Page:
The Brainiac: Aging, Sex & Memory
Photography, Dave Chan
Philanthropist Lynn Posluns thinks science has ignored women’s brain health for too long. So She takes her advocacy to Ottawa for action.
“When I was studying [medicine], we saw women as little men in drag,” Liberal health critic Dr. Hedy Fry dryly reminded politicians and their aides, who packed the Senate’s Banking Committee Room last May for the introduction of the Women’s Brain Health Initiative (WBHI), a new national charity. “No one understood the depth of the differences between men and women,” she explained.
That scientific apathy surrounding gender difference had incensed Lynn Posluns, founder of the initiative. “It’s frightening to learn that almost 70 per cent of new Alzheimer sufferers will be women and that women suffer from depression, stroke and dementia twice as much as men,” she told the politicos.
Guest speaker Jens Pruessner, PhD, director, McGill Centre for Studies in Aging in Montreal, an expert on the effect of stress on the brain, gave one example of why there is a need to do research in women’s brain health. Estrogen protects women’s brains from the negative effect of the stress hormone, cortisol, but as estrogen wanes after menopause, this effect disappears. An enzyme in men’s brains, however, continues to convert some testosterone to estrogen, safeguarding a man’s brain cells.
Posluns’ reserves are already stocked with a master’s degree in business administration and a business career that included a term as president of Fairweather, a women’s fashion retail chain. Today, she’s managing director of Cedarpoint Investments, an investment firm started by her father, Wilfred Posluns. The head of a vast clothing empire in the ’70s and ’80s, he had raised $100 million for charitable causes that included Toronto’s Mount Sinai Hospital and the Baycrest Centre for Geriatric Health (now Baycrest Health Sciences).
Home-schooled in philanthropy, Posluns founded the Women of Baycrest in 2009 while serving on the board of the Baycrest Foundation, which supports the renowned centre of care and geriatric research. Within a year, Women of Baycrest had raised $1 million of a $5 million target for the first endowed chair in women’s brain health and aging and financial backing for female scientists working on those concerns.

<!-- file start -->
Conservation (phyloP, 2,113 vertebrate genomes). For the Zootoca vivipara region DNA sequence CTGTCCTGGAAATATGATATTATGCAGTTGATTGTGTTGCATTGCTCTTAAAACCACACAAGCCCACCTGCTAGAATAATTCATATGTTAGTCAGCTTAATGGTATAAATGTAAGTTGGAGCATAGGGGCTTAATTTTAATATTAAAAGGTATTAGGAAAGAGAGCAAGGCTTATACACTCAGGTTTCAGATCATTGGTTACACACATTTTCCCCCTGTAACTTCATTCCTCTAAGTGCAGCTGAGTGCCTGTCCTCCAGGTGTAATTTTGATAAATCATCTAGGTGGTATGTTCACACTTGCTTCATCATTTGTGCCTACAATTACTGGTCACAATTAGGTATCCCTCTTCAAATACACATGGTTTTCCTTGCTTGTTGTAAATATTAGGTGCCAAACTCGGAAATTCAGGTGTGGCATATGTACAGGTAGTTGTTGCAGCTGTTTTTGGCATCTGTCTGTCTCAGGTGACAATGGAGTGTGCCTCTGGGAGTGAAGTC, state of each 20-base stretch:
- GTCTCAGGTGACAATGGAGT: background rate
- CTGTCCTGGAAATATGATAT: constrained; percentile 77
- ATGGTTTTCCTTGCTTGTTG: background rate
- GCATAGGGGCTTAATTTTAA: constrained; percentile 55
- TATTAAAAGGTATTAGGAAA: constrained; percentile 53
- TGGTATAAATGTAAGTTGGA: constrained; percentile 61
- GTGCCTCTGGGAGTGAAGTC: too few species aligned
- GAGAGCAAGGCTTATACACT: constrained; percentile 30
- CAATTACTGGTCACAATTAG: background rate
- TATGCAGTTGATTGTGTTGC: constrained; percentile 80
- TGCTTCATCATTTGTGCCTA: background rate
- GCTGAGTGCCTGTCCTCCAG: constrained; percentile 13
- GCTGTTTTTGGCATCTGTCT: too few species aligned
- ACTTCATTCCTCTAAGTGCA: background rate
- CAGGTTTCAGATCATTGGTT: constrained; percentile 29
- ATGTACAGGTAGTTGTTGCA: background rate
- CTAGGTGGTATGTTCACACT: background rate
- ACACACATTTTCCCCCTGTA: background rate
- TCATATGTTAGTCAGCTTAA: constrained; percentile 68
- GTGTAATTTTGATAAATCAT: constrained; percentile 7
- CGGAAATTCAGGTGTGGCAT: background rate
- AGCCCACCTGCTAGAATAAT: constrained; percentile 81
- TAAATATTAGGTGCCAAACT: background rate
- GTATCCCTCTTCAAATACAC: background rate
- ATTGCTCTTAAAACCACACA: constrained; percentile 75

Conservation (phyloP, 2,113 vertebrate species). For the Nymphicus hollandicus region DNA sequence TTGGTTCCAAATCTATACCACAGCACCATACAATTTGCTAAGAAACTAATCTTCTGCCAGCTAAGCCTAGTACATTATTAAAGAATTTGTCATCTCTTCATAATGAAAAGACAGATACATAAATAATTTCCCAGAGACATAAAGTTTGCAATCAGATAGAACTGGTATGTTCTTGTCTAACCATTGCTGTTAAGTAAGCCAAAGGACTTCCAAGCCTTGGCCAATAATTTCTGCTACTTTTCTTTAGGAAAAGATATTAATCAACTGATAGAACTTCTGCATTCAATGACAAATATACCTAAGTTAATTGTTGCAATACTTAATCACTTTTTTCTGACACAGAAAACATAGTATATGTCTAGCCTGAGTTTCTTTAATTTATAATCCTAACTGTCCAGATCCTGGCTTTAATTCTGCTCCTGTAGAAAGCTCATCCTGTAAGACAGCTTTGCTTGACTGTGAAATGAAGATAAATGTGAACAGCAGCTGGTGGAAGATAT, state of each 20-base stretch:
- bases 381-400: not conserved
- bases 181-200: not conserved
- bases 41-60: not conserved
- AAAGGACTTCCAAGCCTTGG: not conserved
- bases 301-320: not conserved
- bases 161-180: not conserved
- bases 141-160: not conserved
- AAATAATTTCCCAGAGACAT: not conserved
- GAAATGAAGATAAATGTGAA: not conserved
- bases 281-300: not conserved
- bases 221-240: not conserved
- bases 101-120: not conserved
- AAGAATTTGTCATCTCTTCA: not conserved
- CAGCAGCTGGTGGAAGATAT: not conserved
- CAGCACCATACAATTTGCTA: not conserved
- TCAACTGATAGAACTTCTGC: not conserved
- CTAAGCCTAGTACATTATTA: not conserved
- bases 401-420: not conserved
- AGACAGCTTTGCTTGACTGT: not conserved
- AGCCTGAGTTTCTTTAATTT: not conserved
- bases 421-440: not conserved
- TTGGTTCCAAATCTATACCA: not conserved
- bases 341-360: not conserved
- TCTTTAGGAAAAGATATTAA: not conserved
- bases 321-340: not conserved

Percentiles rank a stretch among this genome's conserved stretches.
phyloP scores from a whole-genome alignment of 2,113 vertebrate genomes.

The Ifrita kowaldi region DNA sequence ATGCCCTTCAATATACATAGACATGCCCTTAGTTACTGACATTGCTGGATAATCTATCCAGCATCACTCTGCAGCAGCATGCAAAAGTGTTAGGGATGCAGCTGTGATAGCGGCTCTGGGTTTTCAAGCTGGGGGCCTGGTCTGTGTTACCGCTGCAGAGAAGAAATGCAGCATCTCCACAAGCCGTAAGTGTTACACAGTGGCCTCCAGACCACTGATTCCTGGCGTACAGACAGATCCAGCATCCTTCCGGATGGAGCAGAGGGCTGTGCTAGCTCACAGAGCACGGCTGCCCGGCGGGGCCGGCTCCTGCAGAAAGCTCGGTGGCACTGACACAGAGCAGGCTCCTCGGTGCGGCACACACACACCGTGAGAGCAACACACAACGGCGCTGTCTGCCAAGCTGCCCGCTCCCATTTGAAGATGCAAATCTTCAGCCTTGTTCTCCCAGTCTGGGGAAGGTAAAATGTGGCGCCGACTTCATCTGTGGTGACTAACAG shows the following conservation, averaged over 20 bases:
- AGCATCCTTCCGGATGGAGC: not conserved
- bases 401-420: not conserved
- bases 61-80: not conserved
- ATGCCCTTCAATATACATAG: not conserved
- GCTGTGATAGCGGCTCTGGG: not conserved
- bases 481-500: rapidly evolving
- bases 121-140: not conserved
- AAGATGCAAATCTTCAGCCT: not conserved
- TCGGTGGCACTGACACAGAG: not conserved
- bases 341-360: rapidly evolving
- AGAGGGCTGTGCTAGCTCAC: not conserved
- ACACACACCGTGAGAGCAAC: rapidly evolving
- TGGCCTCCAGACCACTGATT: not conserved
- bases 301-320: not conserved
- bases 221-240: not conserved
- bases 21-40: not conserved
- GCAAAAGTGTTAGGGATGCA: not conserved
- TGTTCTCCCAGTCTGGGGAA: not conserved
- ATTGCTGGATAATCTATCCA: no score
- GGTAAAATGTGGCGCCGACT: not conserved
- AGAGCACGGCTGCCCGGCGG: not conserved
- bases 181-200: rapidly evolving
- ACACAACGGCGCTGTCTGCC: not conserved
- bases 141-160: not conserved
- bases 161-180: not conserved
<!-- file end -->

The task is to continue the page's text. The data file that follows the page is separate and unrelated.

Then came the realization that a more ambitious program could have a much wider impact than one under the umbrella of a Toronto-based institution. A stand-alone Women’s Brain Health Initiative could raise money separately from donors or government sources that would continue to support Baycrest, then fund research opportunities and deliver information to women in Canada and preferably globally on how to maintain their cognitive abilities.
Also introduced at the affair was the Hope-Knot (www.hopeknot.org), a delicate round silver symbol enclosing a stylized brain (shown above), designed by Toronto jeweller Mark Lash, representing the interconnectivity of the brain. It’s a reminder of the importance of memory and cognitive thought – and of the significant women in our lives.
But if events like this provide glamour and cash for the WBHI, its founder’s passionate focus also falls on scientific evidence that will end dementias, depression, stroke and other conditions that affect the brains of some aging women.
No wonder she’s almost giddy at the thought of an invitation-only forum in Montreal this past August that will link researchers from across Canada with funders like the WBHI. In fact, the fledgling initiative was asked to become a partner, along with well-established institutions like the ASC, in the Canadian Consortium on Neurodegeneration in Aging (CCNA), the host of the forum. “This is really great for us in terms of credibility positioning, as well as having the opportunity to know where the money can go,” she says. Potential recipients of the funds will learn their work must focus on an aspect of women’s brain aging or “top up existing research so they take gender into account,” she notes. The CCNA also has international connections that could later help Posluns fund studies beyond Canada’s borders.
Part of the WBHI’s mission is to give women an opportunity to learn how to keep their brains healthy longer. During her term as chair, the Women of Baycrest hosted two popular events where scientists talked in lay terms about brain health. Using that model, she’s planning a six-city program this fall with local experts involved. “I want to access these scientists, but it will also let people know that we exist outside of Toronto,” she notes. Video clips from those events will let people access the information from the WBHI website (www.womensbrain health.org), itself an educational tool Posluns is careful to stock with facts from credible sources.